Beginning this year, the University of Calgary Faculty of Law will be pre-admitting students who complete the Foundation Year Program at the University of King’s College in Halifax.
Although students will still be required to write the Law School Admission Test and prove their social commitment though extracurriculars, achieving a scholarship average in the FYP and subsequent undergraduate degree will be deemed as meeting the University of Calgary’s academic standards and provisional admission to the law program will be granted. A qualifying average will be recognized as at least a B plus (3.3) in the FYP and an A minus (3.7) in subsequent years.
Ian Holloway, dean of the Faculty of Law at the University of Calgary, says, as a long-time admirer of the King’s program, he sees great value in this new agreement for both parties involved.
“The kind of student who will choose King’s, the person who is committed to serious intellectual immersion, is precisely the kind of student who we are interested in,” Holloway says.
The FYP is an intensive, one-year course of study on what are considered fundamental texts from the ancient to contemporary world. Students read and analyze literary works of Dante, Homer and Shakespeare, among many others. The students then go on to complete the remaining three years of their undergraduate studies in a degree of their choosing.
The director of the FYP, Neil Robertson, says the program is rather self-selecting, meaning those students who have an affinity for the humanities and are willing to be challenged in the academic setting are the ones most likely to apply. For that reason, he is confident in the ability of his students to successfully go on to complete a degree in law.
“The thing that the Foundation Year Program does for students and the students that it attracts, is precisely to build in them a confidence in their ability to read, understand, digest, analyze and make arguments about difficult material that you actually are having to master in a fairly fast-moving world,” Robertson says.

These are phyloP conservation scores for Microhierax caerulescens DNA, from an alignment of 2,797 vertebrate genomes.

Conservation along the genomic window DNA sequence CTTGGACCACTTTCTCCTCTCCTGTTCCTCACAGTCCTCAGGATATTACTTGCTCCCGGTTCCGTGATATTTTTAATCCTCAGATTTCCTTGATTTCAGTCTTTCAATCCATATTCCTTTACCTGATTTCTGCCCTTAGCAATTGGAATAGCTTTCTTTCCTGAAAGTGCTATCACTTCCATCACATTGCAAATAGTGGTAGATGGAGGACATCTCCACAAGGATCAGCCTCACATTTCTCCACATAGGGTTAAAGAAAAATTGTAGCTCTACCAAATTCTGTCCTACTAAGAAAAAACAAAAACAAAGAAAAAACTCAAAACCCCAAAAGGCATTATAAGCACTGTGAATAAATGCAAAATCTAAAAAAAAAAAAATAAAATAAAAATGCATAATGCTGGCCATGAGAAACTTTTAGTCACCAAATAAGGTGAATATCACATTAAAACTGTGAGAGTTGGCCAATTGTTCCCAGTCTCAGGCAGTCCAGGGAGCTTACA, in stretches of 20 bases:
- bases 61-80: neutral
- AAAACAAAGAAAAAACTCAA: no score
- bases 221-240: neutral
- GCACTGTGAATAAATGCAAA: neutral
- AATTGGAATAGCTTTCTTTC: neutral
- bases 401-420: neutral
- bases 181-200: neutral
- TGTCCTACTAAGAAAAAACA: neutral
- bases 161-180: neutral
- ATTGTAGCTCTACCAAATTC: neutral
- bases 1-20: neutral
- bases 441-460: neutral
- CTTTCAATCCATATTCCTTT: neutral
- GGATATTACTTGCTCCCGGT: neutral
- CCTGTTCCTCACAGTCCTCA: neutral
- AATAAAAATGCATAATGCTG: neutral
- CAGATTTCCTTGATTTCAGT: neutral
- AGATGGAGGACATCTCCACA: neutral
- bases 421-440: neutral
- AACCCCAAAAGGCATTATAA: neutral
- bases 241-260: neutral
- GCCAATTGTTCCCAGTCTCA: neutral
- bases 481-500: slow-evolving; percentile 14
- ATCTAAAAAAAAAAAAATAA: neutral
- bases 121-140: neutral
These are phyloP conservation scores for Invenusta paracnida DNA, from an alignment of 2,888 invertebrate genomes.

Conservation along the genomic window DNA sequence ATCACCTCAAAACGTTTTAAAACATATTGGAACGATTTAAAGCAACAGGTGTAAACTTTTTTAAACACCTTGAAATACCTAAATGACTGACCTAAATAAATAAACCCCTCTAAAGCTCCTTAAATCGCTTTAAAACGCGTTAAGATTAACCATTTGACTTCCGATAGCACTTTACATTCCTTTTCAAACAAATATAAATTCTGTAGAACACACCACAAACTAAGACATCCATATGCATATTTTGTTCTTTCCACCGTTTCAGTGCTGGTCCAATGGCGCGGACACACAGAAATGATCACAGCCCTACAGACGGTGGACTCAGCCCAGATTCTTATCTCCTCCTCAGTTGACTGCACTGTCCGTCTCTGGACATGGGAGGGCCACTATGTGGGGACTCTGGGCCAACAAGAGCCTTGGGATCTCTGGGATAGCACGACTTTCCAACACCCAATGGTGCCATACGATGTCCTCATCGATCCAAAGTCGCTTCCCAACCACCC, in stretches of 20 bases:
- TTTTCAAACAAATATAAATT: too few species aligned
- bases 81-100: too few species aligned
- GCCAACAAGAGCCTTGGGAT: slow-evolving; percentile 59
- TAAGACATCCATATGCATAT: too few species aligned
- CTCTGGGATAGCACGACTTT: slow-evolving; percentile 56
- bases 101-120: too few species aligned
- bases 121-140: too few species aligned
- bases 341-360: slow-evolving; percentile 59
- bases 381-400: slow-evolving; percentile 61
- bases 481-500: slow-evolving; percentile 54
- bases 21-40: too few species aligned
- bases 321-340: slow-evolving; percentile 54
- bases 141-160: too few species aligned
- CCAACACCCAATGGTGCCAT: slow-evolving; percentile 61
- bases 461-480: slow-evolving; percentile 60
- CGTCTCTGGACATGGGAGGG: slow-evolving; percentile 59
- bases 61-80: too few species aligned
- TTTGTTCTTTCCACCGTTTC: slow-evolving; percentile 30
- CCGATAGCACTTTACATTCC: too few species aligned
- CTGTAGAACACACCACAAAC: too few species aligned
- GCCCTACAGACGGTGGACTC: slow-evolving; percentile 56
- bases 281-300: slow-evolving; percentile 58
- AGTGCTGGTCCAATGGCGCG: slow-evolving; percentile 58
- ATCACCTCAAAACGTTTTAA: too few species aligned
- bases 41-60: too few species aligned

Admissions for law schools in North America are highly competitive, with programs like the one offered at the University of Calgary having about a 10 per cent acceptance rate over the last few years. This leads to the question of whether the agreement will create an unfair advantage for FYP alumni against successful students from other programs who all are competing for the same, limited space.
However, Holloway says the admissions process remains, as it always been, holistic and that the University of Calgary does not evaluate students based solely on their scores.
“Our approach to admissions is different. Most other Canadian law schools are relatively formulaic, ‘If you get LSAT X, and GPA Y you're in, if you don't, you're not,’” Holloway says. “That's not our approach. There are students that will get into Toronto, McGill and Osgoode who we reject, and there are students no one else will touch that we accept.”
Holloway hopes the law program will draw in two to four King’s students per year at the onset, but eventually will “build up a pipeline over time.”
Joanna Carroll, chief operating officer of Think Research in Toronto and a former student of both the University of Calgary law school and the FYP, says she “can think of no better marriage between two academic institutions in the country.”
“The program focuses on equipping students with the critical skills of analysis, argument expression, (those written and oral) and logical thought, which are the fundamental building blocks of a legal education and a successful career as a lawyer,” Carroll says.
The agreement will apply to current and future FYP students, including those who have attended the program and are still enrolled in undergraduate studies at King’s, Robertson says.